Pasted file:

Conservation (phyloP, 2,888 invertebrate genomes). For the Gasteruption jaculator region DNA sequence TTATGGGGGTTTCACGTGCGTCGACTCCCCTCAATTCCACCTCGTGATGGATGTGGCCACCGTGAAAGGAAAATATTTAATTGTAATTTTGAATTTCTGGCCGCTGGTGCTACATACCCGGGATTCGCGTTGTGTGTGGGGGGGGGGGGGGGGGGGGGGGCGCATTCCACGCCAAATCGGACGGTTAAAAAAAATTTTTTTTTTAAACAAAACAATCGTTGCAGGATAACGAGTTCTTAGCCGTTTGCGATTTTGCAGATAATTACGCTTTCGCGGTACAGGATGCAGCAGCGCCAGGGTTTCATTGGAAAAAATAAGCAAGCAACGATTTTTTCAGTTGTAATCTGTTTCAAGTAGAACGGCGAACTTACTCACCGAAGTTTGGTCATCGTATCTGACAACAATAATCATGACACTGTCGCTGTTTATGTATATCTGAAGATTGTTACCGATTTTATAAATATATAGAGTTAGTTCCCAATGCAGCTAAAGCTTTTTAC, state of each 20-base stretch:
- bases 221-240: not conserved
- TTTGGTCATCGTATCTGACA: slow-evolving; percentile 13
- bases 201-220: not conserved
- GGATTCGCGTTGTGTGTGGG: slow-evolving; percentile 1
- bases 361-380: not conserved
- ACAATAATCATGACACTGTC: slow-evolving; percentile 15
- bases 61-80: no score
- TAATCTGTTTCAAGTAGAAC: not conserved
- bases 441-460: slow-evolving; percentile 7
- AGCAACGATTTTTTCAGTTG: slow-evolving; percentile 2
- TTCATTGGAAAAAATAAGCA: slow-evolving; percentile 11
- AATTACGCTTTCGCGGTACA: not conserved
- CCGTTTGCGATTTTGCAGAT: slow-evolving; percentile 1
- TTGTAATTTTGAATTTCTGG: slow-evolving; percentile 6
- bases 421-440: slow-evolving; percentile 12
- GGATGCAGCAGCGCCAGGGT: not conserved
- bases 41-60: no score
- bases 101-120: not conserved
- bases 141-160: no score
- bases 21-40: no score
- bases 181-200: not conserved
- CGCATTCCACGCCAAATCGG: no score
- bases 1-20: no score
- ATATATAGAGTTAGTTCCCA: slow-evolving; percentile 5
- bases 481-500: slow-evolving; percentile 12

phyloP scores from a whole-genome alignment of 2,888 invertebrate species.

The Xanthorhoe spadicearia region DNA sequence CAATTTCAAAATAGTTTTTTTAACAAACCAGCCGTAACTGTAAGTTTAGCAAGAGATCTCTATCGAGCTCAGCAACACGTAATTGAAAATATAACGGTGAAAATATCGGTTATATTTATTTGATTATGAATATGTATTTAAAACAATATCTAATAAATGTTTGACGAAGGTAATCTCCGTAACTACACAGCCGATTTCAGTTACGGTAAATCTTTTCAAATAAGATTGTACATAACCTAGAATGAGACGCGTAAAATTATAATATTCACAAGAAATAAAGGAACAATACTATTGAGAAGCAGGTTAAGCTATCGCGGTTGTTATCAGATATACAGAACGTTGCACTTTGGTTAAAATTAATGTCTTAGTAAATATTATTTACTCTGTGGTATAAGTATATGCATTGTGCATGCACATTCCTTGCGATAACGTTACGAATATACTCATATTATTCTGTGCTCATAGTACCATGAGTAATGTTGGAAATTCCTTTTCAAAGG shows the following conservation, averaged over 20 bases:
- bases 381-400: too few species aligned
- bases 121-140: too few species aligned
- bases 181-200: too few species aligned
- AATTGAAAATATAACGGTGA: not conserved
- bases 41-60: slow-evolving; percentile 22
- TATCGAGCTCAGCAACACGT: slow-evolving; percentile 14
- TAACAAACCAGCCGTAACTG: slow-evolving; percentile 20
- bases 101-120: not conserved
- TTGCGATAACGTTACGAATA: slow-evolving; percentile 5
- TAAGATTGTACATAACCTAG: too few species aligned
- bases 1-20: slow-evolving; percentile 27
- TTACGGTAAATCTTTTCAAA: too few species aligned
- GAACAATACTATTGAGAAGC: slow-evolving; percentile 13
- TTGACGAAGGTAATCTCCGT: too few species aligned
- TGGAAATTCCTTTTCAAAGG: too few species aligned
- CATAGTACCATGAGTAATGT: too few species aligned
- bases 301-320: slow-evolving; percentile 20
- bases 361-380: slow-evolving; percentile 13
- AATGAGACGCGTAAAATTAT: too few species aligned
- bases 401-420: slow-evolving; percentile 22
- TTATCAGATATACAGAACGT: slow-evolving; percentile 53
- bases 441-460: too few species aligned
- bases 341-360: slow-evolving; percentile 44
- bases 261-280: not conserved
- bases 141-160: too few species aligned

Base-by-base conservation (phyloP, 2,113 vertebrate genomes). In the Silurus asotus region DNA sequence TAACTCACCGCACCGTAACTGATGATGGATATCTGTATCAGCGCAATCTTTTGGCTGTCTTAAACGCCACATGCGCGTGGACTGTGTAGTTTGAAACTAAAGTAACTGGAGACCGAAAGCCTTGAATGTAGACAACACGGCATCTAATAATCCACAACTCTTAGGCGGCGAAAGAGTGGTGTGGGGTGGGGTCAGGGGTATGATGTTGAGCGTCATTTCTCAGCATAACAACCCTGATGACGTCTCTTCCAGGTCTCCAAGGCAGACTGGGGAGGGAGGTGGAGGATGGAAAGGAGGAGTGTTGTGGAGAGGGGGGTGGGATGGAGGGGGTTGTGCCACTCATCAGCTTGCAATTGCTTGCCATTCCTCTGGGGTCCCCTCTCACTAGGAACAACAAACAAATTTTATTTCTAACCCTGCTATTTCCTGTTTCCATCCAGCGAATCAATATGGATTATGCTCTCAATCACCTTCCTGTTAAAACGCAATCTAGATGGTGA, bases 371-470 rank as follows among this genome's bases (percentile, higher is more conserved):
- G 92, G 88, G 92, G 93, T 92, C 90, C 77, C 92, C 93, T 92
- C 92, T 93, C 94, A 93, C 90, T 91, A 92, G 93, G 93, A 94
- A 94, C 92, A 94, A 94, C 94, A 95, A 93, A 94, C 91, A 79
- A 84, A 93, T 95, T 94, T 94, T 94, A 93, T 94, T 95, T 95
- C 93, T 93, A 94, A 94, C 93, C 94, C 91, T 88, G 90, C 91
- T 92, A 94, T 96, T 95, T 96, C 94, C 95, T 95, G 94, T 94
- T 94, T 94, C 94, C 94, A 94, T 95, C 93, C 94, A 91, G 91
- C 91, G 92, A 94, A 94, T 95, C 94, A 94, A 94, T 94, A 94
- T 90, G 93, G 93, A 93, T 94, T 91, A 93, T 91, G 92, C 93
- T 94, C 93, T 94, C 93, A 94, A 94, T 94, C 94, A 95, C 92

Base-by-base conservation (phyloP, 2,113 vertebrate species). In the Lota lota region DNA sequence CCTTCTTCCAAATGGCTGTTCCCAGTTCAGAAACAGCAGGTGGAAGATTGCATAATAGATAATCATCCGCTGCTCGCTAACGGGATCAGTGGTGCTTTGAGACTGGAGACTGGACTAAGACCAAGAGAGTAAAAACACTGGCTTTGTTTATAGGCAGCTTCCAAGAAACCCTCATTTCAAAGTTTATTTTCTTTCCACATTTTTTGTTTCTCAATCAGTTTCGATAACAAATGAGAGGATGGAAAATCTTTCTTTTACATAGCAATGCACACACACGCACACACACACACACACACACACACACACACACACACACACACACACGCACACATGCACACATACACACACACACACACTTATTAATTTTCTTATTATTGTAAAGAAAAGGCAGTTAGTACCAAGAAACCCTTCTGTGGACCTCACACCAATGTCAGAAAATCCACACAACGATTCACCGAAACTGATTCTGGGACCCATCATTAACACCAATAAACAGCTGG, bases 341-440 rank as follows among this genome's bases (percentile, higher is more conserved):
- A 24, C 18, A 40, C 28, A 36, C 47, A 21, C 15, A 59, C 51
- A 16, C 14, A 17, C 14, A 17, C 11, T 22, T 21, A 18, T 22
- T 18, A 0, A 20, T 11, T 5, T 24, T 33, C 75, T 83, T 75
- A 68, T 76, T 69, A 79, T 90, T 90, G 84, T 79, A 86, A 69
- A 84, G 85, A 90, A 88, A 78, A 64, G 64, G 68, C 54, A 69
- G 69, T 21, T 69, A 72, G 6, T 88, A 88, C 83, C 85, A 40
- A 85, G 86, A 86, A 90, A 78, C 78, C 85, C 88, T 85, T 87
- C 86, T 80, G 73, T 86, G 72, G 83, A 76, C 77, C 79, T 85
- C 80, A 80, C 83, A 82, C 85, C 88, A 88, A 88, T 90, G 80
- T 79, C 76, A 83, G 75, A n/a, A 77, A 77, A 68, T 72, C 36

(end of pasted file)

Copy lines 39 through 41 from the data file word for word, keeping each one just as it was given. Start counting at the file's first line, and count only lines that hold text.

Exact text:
- bases 1-20: slow-evolving; percentile 27
- TTACGGTAAATCTTTTCAAA: too few species aligned
- GAACAATACTATTGAGAAGC: slow-evolving; percentile 13